• Some people don’t want to arbitrage their energy
            • He did it at his for a while. Got bored with it
          • Thinks at the end of day, Tesla or a 3rd-party financing company will end up owning most of the packs and be responsible for management
        • Utilities are another matter, given the scale and dollars involved.
    • Have you developed a center to deal with dispatch of modules?
      • They are building it.
    • Failure rate and warranty for modules
      • Quite reliable
      • Automotive application is much harsher
      • Maybe over-engineered for fixed application
      • Warranty rates are great
    • Degradation profile
      • Similar to cars
      • Optimized for 10 year life
      • Avoid paying too much for a product that outlasts the product, or the pack.
    • What are your perspectives on the power converter, are you building it yourself?
      • System design and integration are their major focus, just as with automobiles.
      • The power electronics for Tesla Model S is a very capable starting point for these fixed storage modules.
      • Costs for the power electronics are dropping quickly, will see less than $0.10W very quickly.

Apple’s Batteries, Apple Cars?

Earlier this year, a series of rumors and reports emerged that Apple may (or may not) be making serious investments in developing an electric vehicle. Taken as a whole, the rumors and reports are intriguing, if not convincing, but there are also plenty of alternative explanations for the circumstantial evidence.

This isn’t a site about Apple though, or cars, or technology in general, it is about batteries, and my purpose with this post is to note some interesting tidbits about Apple and batteries that have emerged in the attention to the Apple Car.

First, Apple has been recruiting people from battery companies. They are being sued by A123 for hiring some of their employees. A123 is a battery company specializing in Lithium Iron Phosphate (AKA LiFePO) cells. The employees in question were A123’s former CTO, Mujeeb Ijaz, and various engineers responsible for developing and testing lithium ion batteries. A123’s earliest design wins were in batteries for tool packs, but there current focus is squarely on providing batteries for the growing electrical vehicle market. They also faced bankruptcy recently, so it is not surprising that their employees were open to be recruited to working on battery technology at Apple, whether or not those batteries will be used in electric cars.

In the complaint, A123 claims that Apple has hired employees from other li-ion battery companies A123 has ties to, including SiNode Systems, Samsung, Toshiba, LG, and Panasonic.

Apple is clearly interested in advancing the state of the art for battieries in service of its publicly known product lines. The design of the upcoming Apple Watch seems strongly influenced by the issue of battery life and the new MacBook goes to extraordinary lengths to maximize the volume of the device occupied by the battery.

This isn’t anything new for Apple, but they’ve gone to extraordinary lengths with the new MacBook.  Apple used to use battery packs built around the cylindrical, metal encased, 18650 cell, but about 10 years ago, they were pioneers in the use of pouch cells, which use a plastic pouch, rather than a metal can, and are shallow rectangles, rather than cylindrical. Apple’s move to pouch cells allowed thinner systems with less space wasted in the baps between cells. The followed up by forgoing field-replaceable batteries, for battery packs installed in the main cavity of the computer. The space saved was used to increase battery capacity. The Retina Macbook Pro went even further, gluing the cells directly to the laptop case. It also used a mix of cell sizes.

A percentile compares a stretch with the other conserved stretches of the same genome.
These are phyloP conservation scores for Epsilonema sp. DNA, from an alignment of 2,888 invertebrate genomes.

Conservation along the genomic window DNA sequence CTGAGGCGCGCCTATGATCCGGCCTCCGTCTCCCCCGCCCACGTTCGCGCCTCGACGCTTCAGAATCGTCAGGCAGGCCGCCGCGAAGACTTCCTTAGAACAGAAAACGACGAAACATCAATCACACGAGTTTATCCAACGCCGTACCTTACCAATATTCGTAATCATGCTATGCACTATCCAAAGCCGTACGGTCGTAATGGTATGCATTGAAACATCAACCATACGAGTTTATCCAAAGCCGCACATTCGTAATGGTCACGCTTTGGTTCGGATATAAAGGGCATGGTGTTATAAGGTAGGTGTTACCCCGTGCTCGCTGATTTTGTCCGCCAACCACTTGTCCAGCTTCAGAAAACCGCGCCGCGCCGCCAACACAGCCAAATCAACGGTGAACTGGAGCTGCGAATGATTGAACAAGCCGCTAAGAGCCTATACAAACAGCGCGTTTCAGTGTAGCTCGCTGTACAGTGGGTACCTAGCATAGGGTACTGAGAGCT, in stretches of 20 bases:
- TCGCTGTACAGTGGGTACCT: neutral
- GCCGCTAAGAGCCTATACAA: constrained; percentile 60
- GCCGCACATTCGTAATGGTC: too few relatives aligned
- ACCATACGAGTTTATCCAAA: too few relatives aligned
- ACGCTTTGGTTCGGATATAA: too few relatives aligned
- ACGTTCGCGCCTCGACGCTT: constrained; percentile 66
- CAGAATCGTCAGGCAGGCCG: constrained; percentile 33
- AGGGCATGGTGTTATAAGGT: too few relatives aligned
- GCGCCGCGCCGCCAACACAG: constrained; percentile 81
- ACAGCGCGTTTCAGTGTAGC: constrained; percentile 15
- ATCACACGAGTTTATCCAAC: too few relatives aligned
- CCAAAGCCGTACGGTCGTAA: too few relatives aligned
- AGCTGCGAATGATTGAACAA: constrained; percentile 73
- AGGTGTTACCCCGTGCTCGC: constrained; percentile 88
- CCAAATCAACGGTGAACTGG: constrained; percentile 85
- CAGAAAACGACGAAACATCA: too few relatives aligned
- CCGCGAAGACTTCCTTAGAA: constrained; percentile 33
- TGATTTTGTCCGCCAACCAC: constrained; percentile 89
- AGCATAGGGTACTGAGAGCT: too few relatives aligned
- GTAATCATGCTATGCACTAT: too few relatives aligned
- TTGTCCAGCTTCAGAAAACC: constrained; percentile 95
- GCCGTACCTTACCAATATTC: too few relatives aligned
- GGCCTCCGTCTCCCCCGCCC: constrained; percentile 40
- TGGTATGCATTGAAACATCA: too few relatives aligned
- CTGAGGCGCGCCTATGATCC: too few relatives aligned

The latest MacBook goes even further. The logic board is tiny compared both to past Apple laptops, and the batteries, which occupy most of the volume and floor-plan of the computer, are unprecedented. The cells aren’t simple rectangles, they have rounded and notched edges.

Screen Shot 2015-03-17 at 3.36.43 PM

For even more battery density, they are stacked in a terraced fashion.

Screen Shot 2015-03-17 at 3.36.51 PM

Whether an Apple car makes it to market, if it is being developed at all, I am certain that Apple wants to stay on the cutting edge of battery development, whether in packaging, chemistry, management or manufacturing. Whether it is Apple, or its suppliers in the lead, Apple needs people who know all about the development, manufacture, and use of lithium ion batteries. It is no surprise they’ve been hiring them.


Used Tesla 444 cell 6s74p Modules for Sale

Last night, a new member on the EEVBlog forums posted that he had  ten battery modules from a Tesla Model S for sale. The asking price? $1,900 each, shipped within the US.

According to the poster, it is a rev b pack from a car with ~4,000 miles on it. Each module has 444 18650 cells, configured as six in series, 74 in parallel (6S74P). Capacity is 233Ah and 5.3 kWh. Each module has its own Tesla BMS (battery management system), and plumbing for heating/cooling.